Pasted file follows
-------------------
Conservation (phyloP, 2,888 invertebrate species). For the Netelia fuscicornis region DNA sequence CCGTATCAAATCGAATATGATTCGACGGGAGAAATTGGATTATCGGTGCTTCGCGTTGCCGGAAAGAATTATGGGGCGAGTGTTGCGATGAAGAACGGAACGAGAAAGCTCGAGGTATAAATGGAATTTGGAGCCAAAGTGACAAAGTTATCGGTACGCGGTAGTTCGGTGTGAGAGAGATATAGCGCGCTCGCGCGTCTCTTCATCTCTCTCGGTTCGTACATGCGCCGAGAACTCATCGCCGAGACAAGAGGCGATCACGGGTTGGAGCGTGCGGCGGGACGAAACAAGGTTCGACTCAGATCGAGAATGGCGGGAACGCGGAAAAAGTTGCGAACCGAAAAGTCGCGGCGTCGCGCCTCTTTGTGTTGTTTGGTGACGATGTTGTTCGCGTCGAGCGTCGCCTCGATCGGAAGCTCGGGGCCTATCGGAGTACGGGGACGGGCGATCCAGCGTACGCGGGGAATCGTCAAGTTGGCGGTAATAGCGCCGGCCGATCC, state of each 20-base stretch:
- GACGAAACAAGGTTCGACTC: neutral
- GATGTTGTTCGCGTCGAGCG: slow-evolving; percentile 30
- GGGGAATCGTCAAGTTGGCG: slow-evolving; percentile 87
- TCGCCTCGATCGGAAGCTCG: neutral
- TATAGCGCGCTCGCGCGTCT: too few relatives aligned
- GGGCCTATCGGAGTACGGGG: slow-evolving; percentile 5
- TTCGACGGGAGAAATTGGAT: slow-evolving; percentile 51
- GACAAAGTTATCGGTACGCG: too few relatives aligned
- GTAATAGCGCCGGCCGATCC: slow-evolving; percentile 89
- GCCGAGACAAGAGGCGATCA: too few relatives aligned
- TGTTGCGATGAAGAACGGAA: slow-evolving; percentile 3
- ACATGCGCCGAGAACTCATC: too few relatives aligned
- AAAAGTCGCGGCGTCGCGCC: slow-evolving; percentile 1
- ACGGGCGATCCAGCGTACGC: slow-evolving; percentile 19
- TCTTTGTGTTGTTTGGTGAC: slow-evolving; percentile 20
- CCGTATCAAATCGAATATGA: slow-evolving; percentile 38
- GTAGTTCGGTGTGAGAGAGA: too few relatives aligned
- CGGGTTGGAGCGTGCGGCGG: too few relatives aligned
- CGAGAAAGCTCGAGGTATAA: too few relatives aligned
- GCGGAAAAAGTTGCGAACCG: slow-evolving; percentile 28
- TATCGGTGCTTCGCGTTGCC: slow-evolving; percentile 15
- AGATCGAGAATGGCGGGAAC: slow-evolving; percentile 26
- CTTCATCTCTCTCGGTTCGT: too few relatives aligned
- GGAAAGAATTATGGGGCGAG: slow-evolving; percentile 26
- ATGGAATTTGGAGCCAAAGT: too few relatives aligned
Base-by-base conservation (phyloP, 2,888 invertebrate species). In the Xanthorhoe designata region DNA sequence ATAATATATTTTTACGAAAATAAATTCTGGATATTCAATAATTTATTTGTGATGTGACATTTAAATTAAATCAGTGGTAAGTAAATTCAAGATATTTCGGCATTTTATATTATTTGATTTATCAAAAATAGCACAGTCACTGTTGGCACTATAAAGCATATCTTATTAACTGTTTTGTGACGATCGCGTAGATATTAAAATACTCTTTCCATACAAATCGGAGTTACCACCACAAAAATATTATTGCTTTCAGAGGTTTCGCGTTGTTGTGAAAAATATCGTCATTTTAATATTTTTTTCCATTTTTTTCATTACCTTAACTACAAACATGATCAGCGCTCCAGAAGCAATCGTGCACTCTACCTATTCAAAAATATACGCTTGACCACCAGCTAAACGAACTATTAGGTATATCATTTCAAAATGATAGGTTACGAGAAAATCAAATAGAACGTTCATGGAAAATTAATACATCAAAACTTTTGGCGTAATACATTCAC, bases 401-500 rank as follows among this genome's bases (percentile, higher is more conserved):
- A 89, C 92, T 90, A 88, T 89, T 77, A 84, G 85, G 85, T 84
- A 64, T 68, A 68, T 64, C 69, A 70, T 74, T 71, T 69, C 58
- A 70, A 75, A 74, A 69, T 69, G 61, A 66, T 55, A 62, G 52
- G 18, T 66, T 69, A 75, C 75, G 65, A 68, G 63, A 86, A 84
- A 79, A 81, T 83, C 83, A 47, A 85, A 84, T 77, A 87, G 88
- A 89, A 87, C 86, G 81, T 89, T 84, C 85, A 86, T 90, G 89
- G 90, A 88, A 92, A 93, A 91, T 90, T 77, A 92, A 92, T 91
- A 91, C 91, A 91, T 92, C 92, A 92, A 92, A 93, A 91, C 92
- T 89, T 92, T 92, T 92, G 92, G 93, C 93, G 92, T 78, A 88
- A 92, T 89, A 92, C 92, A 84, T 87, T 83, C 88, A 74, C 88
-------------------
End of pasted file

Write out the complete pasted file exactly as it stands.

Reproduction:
Conservation (phyloP, 2,888 invertebrate species). For the Netelia fuscicornis region DNA sequence CCGTATCAAATCGAATATGATTCGACGGGAGAAATTGGATTATCGGTGCTTCGCGTTGCCGGAAAGAATTATGGGGCGAGTGTTGCGATGAAGAACGGAACGAGAAAGCTCGAGGTATAAATGGAATTTGGAGCCAAAGTGACAAAGTTATCGGTACGCGGTAGTTCGGTGTGAGAGAGATATAGCGCGCTCGCGCGTCTCTTCATCTCTCTCGGTTCGTACATGCGCCGAGAACTCATCGCCGAGACAAGAGGCGATCACGGGTTGGAGCGTGCGGCGGGACGAAACAAGGTTCGACTCAGATCGAGAATGGCGGGAACGCGGAAAAAGTTGCGAACCGAAAAGTCGCGGCGTCGCGCCTCTTTGTGTTGTTTGGTGACGATGTTGTTCGCGTCGAGCGTCGCCTCGATCGGAAGCTCGGGGCCTATCGGAGTACGGGGACGGGCGATCCAGCGTACGCGGGGAATCGTCAAGTTGGCGGTAATAGCGCCGGCCGATCC, state of each 20-base stretch:
- GACGAAACAAGGTTCGACTC: neutral
- GATGTTGTTCGCGTCGAGCG: slow-evolving; percentile 30
- GGGGAATCGTCAAGTTGGCG: slow-evolving; percentile 87
- TCGCCTCGATCGGAAGCTCG: neutral
- TATAGCGCGCTCGCGCGTCT: too few relatives aligned
- GGGCCTATCGGAGTACGGGG: slow-evolving; percentile 5
- TTCGACGGGAGAAATTGGAT: slow-evolving; percentile 51
- GACAAAGTTATCGGTACGCG: too few relatives aligned
- GTAATAGCGCCGGCCGATCC: slow-evolving; percentile 89
- GCCGAGACAAGAGGCGATCA: too few relatives aligned
- TGTTGCGATGAAGAACGGAA: slow-evolving; percentile 3
- ACATGCGCCGAGAACTCATC: too few relatives aligned
- AAAAGTCGCGGCGTCGCGCC: slow-evolving; percentile 1
- ACGGGCGATCCAGCGTACGC: slow-evolving; percentile 19
- TCTTTGTGTTGTTTGGTGAC: slow-evolving; percentile 20
- CCGTATCAAATCGAATATGA: slow-evolving; percentile 38
- GTAGTTCGGTGTGAGAGAGA: too few relatives aligned
- CGGGTTGGAGCGTGCGGCGG: too few relatives aligned
- CGAGAAAGCTCGAGGTATAA: too few relatives aligned
- GCGGAAAAAGTTGCGAACCG: slow-evolving; percentile 28
- TATCGGTGCTTCGCGTTGCC: slow-evolving; percentile 15
- AGATCGAGAATGGCGGGAAC: slow-evolving; percentile 26
- CTTCATCTCTCTCGGTTCGT: too few relatives aligned
- GGAAAGAATTATGGGGCGAG: slow-evolving; percentile 26
- ATGGAATTTGGAGCCAAAGT: too few relatives aligned
Base-by-base conservation (phyloP, 2,888 invertebrate species). In the Xanthorhoe designata region DNA sequence ATAATATATTTTTACGAAAATAAATTCTGGATATTCAATAATTTATTTGTGATGTGACATTTAAATTAAATCAGTGGTAAGTAAATTCAAGATATTTCGGCATTTTATATTATTTGATTTATCAAAAATAGCACAGTCACTGTTGGCACTATAAAGCATATCTTATTAACTGTTTTGTGACGATCGCGTAGATATTAAAATACTCTTTCCATACAAATCGGAGTTACCACCACAAAAATATTATTGCTTTCAGAGGTTTCGCGTTGTTGTGAAAAATATCGTCATTTTAATATTTTTTTCCATTTTTTTCATTACCTTAACTACAAACATGATCAGCGCTCCAGAAGCAATCGTGCACTCTACCTATTCAAAAATATACGCTTGACCACCAGCTAAACGAACTATTAGGTATATCATTTCAAAATGATAGGTTACGAGAAAATCAAATAGAACGTTCATGGAAAATTAATACATCAAAACTTTTGGCGTAATACATTCAC, bases 401-500 rank as follows among this genome's bases (percentile, higher is more conserved):
- A 89, C 92, T 90, A 88, T 89, T 77, A 84, G 85, G 85, T 84
- A 64, T 68, A 68, T 64, C 69, A 70, T 74, T 71, T 69, C 58
- A 70, A 75, A 74, A 69, T 69, G 61, A 66, T 55, A 62, G 52
- G 18, T 66, T 69, A 75, C 75, G 65, A 68, G 63, A 86, A 84
- A 79, A 81, T 83, C 83, A 47, A 85, A 84, T 77, A 87, G 88
- A 89, A 87, C 86, G 81, T 89, T 84, C 85, A 86, T 90, G 89
- G 90, A 88, A 92, A 93, A 91, T 90, T 77, A 92, A 92, T 91
- A 91, C 91, A 91, T 92, C 92, A 92, A 92, A 93, A 91, C 92
- T 89, T 92, T 92, T 92, G 92, G 93, C 93, G 92, T 78, A 88
- A 92, T 89, A 92, C 92, A 84, T 87, T 83, C 88, A 74, C 88